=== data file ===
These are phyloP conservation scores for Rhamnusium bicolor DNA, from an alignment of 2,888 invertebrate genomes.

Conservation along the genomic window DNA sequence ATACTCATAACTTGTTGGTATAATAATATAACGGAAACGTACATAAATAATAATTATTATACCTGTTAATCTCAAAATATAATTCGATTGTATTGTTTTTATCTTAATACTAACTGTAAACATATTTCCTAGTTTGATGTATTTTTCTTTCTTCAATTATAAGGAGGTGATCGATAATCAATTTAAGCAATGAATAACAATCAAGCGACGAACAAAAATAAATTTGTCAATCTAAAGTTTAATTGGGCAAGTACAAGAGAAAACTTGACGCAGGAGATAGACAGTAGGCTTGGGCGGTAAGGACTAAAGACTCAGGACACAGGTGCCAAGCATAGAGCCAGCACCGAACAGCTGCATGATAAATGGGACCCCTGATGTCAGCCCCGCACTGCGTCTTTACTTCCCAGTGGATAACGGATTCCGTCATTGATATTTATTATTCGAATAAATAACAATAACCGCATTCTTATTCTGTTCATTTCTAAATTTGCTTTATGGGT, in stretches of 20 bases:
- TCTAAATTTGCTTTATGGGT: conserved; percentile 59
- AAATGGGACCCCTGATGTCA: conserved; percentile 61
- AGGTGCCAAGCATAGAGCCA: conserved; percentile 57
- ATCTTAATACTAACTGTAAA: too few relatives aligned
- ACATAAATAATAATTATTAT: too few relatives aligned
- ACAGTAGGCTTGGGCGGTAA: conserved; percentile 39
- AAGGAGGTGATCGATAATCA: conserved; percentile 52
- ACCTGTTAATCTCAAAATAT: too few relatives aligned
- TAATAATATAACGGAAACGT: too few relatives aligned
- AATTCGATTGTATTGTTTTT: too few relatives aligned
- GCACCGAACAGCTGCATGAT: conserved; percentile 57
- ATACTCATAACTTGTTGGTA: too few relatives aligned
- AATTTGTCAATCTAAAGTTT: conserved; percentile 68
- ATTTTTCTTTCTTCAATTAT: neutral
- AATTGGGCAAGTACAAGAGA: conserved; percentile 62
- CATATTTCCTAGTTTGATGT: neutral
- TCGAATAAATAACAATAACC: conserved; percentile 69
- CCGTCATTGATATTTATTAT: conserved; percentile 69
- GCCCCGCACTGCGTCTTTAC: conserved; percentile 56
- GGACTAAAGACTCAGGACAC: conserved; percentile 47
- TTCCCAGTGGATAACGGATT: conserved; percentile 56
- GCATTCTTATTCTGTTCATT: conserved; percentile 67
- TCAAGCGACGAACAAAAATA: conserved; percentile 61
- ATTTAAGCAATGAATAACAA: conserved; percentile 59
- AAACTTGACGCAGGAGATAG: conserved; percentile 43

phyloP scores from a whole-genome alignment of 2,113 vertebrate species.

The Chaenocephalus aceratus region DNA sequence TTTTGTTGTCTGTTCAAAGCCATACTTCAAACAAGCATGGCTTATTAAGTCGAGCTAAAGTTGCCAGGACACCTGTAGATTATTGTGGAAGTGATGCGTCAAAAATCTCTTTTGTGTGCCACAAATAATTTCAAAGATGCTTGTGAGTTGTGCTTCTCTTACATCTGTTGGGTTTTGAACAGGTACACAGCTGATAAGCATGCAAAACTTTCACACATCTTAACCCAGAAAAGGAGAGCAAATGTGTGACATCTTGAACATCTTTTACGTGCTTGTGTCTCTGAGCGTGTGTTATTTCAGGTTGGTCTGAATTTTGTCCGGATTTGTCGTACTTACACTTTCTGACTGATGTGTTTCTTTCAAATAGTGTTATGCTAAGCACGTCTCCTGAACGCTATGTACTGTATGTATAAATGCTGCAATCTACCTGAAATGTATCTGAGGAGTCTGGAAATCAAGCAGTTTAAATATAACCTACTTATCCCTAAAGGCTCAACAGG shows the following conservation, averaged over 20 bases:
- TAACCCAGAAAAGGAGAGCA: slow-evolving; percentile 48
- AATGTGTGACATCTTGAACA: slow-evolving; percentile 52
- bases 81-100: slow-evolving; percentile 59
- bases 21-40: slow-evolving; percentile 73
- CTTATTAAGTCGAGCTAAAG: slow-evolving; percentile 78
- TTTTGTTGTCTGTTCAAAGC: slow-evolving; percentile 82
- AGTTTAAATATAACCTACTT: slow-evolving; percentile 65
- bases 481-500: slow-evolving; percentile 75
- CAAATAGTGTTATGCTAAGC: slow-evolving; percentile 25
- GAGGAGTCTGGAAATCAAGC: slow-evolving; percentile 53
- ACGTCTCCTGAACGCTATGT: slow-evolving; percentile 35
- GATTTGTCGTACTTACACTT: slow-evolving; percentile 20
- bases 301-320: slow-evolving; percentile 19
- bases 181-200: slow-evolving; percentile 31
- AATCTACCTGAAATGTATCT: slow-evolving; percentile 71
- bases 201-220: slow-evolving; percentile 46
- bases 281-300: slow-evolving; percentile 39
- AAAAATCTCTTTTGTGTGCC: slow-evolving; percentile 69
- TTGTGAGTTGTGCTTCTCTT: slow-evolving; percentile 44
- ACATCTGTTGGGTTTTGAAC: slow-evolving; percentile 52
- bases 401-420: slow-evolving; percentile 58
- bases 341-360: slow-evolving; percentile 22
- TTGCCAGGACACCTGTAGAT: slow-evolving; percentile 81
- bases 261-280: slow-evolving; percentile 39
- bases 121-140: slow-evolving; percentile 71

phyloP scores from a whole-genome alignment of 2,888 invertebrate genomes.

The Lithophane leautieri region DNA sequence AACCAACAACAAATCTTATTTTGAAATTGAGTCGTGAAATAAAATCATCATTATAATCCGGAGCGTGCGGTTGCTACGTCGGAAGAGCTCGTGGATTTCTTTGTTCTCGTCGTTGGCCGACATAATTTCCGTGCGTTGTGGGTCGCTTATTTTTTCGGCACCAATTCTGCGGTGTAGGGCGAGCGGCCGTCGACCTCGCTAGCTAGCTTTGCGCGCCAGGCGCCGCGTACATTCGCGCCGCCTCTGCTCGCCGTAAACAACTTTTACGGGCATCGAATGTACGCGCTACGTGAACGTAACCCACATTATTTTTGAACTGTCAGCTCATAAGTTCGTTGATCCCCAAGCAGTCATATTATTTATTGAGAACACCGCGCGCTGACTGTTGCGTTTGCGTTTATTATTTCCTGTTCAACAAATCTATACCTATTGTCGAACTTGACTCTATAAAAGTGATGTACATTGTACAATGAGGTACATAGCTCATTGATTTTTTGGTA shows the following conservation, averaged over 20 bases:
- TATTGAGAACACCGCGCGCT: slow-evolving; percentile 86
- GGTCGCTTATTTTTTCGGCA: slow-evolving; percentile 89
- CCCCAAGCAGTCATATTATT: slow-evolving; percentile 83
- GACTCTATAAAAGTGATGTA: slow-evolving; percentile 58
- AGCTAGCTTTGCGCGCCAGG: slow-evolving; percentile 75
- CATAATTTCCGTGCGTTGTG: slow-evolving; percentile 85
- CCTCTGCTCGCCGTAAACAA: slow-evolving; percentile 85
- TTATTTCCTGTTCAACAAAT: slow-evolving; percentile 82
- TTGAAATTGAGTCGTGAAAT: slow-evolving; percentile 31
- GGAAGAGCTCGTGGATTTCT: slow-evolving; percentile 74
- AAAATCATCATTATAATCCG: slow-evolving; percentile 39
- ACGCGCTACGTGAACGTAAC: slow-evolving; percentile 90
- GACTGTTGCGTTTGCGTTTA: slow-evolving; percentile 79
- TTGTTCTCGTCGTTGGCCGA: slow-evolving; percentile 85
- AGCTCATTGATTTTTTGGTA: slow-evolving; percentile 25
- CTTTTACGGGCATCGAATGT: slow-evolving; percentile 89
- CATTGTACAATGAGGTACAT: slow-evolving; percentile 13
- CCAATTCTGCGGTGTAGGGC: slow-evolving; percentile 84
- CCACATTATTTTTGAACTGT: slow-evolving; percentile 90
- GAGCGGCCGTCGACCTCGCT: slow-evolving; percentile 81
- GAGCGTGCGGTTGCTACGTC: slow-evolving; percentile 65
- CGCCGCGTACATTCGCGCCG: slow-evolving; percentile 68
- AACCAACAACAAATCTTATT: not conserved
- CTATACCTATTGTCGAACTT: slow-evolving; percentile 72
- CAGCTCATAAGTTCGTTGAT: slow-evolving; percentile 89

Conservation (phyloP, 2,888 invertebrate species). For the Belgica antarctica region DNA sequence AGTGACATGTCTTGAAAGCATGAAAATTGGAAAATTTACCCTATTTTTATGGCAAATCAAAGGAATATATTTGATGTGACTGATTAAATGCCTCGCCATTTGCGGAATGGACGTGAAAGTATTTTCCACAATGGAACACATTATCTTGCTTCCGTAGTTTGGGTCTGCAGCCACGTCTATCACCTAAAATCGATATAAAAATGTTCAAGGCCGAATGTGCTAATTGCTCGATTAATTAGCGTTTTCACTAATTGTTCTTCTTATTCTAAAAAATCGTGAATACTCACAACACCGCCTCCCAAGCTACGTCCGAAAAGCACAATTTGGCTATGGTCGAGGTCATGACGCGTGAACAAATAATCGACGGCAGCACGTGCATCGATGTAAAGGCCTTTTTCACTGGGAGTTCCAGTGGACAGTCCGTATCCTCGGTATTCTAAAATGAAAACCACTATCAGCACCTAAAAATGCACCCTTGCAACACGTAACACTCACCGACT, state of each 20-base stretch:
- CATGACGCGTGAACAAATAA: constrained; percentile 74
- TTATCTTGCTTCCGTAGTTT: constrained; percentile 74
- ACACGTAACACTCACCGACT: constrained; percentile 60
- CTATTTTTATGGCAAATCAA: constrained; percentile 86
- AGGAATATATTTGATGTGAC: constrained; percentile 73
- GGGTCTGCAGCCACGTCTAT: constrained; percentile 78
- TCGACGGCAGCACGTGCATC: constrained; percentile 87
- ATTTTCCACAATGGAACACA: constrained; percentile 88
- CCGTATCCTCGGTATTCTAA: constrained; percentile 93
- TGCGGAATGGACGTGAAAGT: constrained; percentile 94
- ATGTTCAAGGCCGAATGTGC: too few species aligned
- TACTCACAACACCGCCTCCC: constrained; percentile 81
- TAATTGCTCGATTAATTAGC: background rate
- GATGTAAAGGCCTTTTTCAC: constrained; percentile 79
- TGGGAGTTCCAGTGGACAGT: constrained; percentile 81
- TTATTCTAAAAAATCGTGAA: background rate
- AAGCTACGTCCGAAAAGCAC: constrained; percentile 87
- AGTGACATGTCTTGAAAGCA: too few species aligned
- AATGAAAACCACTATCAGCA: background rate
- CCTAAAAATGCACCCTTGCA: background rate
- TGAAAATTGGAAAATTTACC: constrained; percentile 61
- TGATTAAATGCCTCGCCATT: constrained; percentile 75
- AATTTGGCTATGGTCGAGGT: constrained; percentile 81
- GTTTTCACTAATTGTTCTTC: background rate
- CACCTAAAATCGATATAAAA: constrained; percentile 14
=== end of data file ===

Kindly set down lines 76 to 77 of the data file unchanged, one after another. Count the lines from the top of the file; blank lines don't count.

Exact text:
- GAGCGGCCGTCGACCTCGCT: slow-evolving; percentile 81
- GAGCGTGCGGTTGCTACGTC: slow-evolving; percentile 65